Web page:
How vulnerable are the EU institutions to undue corporate influence, and what gaps exist in EU lobbying and ethics rules?
As the dust has settled after the European Parliament elections last month, we're taking another look at the election debates in several member states where excessive corporate influence on EU decision-making and other concerns about the role of lobbying in Brussels became a major theme. We have previously reported on Austria and Denmark, but in Germany and Spain there were also big breakthroughs in the level of debate about these important problems.
As the management board of the European medicines agency votes today on its new clinical-trial data transparency policy, fresh concerns are being raised about how EMA handles revolving door cases.
The recent investigation into the European Commission's influential advisory groups announced by the European Ombudsman is very good news. This could provide the impetus to ensure that when the Commission comes to review the rules next year, it is the public interest rather than corporate interests that are at the heart of EU decision making.
Secretive lobbying, excessive corporate influence on EU decision-making and other concerns about the role of lobbying in Brussels have become a major theme in the European Parliament election debates in Austria, Denmark and Germany and – to a lesser extent – Spain, Italy and other European countries. In this first of a series of blogs we zoom in on the debates in Denmark and Austria.
The final version of the Tobacco Product Directive has just come into force. With the European Parliament elections approaching we look back at the lobbying battle around this directive and provide, for the first time, online access to (parts of) tobacco giant Philip Morris' leaked lobby strategy documents. We also offer a list of the ten MEPs from the current Parliament who have – according to the leaked documents – the strongest relations to Philip Morris.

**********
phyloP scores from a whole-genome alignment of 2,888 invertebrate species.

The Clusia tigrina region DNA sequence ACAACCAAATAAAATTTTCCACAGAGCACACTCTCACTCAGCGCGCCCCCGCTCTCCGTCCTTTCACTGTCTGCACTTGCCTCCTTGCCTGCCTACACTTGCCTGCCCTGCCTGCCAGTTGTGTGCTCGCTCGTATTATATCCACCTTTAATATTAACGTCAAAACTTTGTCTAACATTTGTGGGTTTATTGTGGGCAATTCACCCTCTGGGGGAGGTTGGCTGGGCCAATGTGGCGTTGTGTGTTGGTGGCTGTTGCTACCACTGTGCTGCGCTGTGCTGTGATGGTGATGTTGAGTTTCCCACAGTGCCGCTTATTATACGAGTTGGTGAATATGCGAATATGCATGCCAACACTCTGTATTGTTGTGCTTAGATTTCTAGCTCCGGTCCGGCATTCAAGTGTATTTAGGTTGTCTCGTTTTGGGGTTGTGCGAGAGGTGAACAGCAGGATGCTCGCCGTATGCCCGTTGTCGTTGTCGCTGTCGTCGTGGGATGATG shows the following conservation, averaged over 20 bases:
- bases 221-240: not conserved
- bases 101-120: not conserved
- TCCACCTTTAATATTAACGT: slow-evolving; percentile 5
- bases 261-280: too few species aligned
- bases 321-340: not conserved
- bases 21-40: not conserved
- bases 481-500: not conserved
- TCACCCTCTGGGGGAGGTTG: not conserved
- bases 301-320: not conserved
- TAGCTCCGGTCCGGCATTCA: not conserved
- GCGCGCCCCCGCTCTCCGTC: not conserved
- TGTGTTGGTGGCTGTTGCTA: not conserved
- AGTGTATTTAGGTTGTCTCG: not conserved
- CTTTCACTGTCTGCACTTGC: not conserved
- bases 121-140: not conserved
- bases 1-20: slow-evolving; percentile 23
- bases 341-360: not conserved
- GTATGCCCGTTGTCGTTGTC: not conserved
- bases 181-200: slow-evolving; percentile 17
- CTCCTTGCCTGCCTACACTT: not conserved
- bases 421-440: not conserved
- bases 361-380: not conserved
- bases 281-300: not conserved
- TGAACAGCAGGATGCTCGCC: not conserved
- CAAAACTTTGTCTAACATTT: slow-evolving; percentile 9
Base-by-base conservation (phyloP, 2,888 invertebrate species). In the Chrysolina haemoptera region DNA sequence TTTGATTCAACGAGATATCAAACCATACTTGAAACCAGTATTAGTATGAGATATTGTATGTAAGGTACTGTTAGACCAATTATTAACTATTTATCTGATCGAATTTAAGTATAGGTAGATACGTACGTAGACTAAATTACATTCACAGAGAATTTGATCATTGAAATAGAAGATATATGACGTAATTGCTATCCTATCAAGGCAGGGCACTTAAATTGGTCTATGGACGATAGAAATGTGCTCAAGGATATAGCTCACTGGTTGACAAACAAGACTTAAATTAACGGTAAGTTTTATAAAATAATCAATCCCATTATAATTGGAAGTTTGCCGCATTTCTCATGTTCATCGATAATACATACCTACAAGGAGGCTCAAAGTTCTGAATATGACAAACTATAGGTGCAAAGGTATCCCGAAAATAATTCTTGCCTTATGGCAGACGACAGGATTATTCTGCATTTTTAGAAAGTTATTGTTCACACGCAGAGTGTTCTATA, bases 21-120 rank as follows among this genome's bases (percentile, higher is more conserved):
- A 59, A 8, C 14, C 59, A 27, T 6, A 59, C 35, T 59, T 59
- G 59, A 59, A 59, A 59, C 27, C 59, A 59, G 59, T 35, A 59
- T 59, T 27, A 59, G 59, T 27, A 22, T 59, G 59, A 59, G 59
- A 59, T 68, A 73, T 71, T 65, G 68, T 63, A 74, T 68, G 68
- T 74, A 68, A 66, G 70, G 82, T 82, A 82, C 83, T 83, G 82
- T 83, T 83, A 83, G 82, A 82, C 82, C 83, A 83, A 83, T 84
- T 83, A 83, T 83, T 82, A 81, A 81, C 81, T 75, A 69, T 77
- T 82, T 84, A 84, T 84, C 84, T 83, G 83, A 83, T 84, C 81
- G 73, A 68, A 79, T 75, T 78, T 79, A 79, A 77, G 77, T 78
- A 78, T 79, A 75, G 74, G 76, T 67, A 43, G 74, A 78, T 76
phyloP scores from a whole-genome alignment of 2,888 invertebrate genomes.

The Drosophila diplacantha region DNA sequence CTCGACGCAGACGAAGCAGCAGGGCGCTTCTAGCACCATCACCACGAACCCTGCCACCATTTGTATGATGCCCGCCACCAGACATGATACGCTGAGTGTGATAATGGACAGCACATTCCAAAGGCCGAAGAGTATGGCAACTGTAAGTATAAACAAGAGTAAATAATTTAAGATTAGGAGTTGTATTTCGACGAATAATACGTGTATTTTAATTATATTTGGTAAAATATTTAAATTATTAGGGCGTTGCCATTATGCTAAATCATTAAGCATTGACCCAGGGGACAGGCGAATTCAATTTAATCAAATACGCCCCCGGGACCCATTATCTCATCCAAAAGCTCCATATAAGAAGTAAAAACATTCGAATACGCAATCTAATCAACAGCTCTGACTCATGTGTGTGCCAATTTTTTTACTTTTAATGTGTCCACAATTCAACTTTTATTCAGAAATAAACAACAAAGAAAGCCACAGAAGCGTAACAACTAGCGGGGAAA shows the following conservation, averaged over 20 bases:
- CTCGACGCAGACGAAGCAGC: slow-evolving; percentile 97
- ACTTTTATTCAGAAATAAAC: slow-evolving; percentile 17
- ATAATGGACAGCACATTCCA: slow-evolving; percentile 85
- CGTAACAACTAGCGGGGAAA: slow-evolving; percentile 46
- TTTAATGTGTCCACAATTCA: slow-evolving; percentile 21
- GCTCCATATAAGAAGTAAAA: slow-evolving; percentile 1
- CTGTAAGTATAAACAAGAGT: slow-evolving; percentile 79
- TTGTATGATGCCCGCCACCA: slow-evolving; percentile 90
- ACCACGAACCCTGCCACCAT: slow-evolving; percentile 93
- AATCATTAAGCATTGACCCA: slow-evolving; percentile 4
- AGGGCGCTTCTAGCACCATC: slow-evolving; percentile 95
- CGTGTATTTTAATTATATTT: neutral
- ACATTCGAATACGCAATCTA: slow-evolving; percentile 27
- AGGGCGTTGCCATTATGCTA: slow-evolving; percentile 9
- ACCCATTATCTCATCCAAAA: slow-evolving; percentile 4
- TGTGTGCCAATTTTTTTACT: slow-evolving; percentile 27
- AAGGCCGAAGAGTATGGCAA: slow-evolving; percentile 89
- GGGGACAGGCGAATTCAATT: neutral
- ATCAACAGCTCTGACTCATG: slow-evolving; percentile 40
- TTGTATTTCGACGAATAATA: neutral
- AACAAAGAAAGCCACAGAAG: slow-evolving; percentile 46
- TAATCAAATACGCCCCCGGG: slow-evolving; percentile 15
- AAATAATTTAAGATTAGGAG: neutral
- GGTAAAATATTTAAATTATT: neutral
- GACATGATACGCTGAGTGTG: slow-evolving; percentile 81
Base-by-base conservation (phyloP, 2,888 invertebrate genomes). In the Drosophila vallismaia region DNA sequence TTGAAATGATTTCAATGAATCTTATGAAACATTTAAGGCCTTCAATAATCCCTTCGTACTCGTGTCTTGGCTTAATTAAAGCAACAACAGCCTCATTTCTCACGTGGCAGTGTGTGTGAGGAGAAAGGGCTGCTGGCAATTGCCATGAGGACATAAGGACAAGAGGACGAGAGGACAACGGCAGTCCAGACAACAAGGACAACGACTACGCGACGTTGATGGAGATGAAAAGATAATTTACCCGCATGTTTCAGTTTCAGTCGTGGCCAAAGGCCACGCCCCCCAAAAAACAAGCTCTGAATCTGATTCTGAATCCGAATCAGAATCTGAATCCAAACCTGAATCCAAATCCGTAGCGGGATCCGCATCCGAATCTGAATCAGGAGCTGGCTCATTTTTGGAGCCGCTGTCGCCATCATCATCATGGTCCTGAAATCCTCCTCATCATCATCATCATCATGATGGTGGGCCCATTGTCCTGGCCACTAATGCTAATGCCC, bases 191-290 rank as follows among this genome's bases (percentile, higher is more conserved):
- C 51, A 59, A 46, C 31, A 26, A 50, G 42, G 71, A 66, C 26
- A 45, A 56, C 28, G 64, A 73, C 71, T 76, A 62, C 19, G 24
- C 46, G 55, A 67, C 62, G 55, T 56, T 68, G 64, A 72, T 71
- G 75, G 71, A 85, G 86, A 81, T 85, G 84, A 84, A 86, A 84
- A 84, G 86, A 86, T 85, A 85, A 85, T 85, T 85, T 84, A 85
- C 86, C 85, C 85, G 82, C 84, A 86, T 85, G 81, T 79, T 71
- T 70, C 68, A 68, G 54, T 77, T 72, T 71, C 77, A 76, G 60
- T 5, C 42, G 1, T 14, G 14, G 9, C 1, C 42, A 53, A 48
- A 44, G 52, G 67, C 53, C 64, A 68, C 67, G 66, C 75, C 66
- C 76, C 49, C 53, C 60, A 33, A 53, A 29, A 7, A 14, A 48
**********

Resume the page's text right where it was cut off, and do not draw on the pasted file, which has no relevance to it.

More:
Corporate Europe Observatory has gathered a lot of evidence over time and covering many different areas that shows how the Commission is easily captured by corporate interests. This report is an attempt to produce a condensed version of how the Commission has come to act on behalf of corporations over the past five years, focusing on climate policies, agriculture and food, finance, economic, and fiscal policies.
Three years after the cash-for-amendments scandal, the lack of enforcement of the European Parliament ethics rules leaves the integrity and the credibility of the Parliament at risk, warned transparency campaigners today.
There is a major controversy running in the Czech Republic right now over who will become the country's candidate for the next European Commission. One of two candidates who have a chance is Pavel Telička. Telička is also the lead candidate for the European Parliament elections for the ANO Movement, the party of billionaire business tycoon Andrej Babis (often referred to as the Czech Berlusconi). Telička's candidacy has been criticised by other parties because he is a lobbyist.
According to several EU sources, member states’ diplomats in the Committee of Permanent Representatives (Coreper) this morning pre-selected a food industry lobbyist to become a member of the board of the EU Food Safety Authority (EFSA). This is Mr Jan Mousing, a director at the Danish Agriculture & Food Council, a lobby group representing the interests of the Danish food industry.
At the end of May the whole of Europe will be going to the ballot box for the 2014 European Parliament elections. But when the votes are counted and members-to-be (MEPs) take their place, who are they going to represent – people or profit?
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